21

Do both sentences mean the same thing?

  • Please, would you order the papers by number?
  • Please, would you sort the papers by number?
0
23

"Sort" and "order" are generally interchangeable, and in your example, they are perfect synonyms. The one difference is that "order" can only be used for things that actually have a pre-defined ordering, like alphabetical or numeric. I could ask you to sort buttons by color, but asking you to order them by color wouldn't make much sense.

An ordering also implies an overall structure where each item has a specific relationship to the items before and after it. At the post office, for example, they'll sort letters by their destination, in which case they only care about each letter's category but not its relationship to other letters. The postman may then order letters for his delivery route, in which case each letter's relationship to the others is important.

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  • 3
    That's a good point. Sorting breaks things into categories. Ordering is a type of sorting in which the categories have a defined a < b < c progression. – Tofystedeth Apr 26 '17 at 20:13
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    "Sort" and "order" might be interchangeable as verbs, but not as nouns; we don't put things in "alphabetical sort." – jwodder Apr 26 '17 at 21:40
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    Ordering by color makes sense to some of us. Roy G. Biv, for example. – Tyler James Young Apr 26 '17 at 23:23
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"Order" in this instance means "to arrange methodically", while "sort" means "to group methodically". Which is correct depends on your desired outcome. If you have a set of numbered papers that you wish to be arranged in numerical order, then "order" is correct. If you have a set of numbered papers that you wish to have grouped into categories according to the numbers, then "sort" is correct.

Ex, if your set of papers have the numbers {3, 5, 2, 1, 2, 5, 5, 4}, then the result of "order" would be {1, 2, 2, 3, 4, 5, 5, 5}, while the result of "sort" would be {3}, {5, 5, 5}, {2, 2}, {1}, {4}.

That being said, "sort" is often used in place of "order", with situational context making the intent clear.

5
  • I didn't know about this! Interesting point. – SovereignSun Apr 27 '17 at 5:55
  • @ascallant: do you have a source for the differentiation you claim? To me, the two words, as verbs, are complete synonyms, with sort being used far more often, and with no necessary "group" connotation. I can potentially sort some pool of items on multiple dimensions, some of which may result in more than one item in a bucket, and I can even order them by imposition. – MMacD Apr 27 '17 at 19:32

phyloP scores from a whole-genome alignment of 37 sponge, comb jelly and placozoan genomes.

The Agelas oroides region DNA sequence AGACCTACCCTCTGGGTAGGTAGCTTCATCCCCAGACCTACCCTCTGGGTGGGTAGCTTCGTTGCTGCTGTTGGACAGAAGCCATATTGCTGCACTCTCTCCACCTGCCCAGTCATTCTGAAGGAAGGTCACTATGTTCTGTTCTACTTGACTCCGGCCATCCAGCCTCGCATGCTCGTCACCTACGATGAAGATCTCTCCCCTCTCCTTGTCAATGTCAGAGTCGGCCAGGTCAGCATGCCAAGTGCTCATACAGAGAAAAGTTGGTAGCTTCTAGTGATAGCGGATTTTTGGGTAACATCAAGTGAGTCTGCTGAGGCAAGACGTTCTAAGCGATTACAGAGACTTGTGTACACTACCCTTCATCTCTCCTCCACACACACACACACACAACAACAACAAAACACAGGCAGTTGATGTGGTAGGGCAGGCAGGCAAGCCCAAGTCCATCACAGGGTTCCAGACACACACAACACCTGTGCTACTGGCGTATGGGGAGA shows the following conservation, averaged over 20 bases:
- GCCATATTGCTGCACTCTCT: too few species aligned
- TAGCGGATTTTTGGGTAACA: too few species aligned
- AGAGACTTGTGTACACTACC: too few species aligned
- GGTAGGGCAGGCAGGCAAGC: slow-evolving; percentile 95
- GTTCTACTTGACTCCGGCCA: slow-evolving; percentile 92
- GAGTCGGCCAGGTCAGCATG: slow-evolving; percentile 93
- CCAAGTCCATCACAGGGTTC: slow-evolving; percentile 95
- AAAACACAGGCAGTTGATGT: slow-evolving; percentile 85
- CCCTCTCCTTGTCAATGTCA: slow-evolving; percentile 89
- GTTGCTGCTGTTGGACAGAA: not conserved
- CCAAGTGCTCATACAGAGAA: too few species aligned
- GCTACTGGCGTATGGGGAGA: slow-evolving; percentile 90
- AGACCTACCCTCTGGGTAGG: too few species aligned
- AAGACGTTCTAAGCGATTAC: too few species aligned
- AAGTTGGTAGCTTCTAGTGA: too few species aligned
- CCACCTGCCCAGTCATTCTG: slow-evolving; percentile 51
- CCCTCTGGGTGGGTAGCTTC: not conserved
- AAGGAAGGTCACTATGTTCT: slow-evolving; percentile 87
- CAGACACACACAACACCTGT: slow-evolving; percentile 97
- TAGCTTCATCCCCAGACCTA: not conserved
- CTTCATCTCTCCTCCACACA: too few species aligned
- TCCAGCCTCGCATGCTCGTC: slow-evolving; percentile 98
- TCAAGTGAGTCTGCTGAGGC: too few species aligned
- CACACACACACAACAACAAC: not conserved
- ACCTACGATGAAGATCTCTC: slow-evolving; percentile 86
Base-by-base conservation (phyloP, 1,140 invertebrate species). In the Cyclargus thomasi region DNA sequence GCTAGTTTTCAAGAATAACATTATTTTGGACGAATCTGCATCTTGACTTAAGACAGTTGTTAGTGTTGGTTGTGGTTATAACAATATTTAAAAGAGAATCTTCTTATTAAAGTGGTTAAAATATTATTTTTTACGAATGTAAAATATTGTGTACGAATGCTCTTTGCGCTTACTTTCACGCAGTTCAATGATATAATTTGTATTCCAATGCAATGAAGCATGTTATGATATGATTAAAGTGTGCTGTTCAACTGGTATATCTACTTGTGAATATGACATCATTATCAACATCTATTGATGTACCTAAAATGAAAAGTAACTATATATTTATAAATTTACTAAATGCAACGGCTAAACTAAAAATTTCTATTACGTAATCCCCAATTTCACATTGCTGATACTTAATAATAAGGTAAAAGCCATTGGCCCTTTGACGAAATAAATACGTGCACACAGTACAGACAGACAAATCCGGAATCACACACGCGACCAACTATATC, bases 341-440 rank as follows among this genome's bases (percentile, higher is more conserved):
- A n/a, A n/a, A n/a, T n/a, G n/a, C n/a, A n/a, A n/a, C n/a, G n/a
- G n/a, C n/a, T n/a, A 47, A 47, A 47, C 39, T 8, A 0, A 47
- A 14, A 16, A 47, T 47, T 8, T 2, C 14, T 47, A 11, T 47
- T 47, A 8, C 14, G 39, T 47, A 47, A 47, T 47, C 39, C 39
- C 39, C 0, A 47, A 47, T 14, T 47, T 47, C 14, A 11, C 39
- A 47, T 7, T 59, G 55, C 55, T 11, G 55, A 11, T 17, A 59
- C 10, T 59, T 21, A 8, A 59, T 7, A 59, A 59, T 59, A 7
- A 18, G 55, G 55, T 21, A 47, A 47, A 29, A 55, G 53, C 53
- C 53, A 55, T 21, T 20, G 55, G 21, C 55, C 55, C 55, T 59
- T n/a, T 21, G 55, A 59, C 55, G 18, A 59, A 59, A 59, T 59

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    @MMacD, reference your preferred dictionary, ex: dictionary.com/browse/sort dictionary.com/browse/order – asgallant Apr 27 '17 at 21:27
  • If I sort mail [an example of "sort" from Oxford] onto a table, the resulting "arrangement" is visibly "methodical", and none of the resulting "groups" need be of a size greater than 0. To me, that seems sufficient evidence that we're looking at a pedantic distinction rather than a genuine difference in meaning. – MMacD Apr 28 '17 at 10:10
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    The results of a sort can be in order, but it is not a requirement. – asgallant Apr 28 '17 at 14:17
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In this context they would mean the same.

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Yes, but "order" is techie-sounding, possibly because that's the verb SQL uses for sort: SELECT foo FROM bar ORDER BY foo

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    To the cutie pie who downticked me: when was the last time you used the verb order in a non-technical context to mean "arrange" rather than "declare an intent to purchase"? – MMacD Apr 27 '17 at 19:43
  • Maybe you rely too much on your personal colloquialisms for trying to make a neutral point about this. Please keep that in mind. – klaar Dec 15 '20 at 13:13

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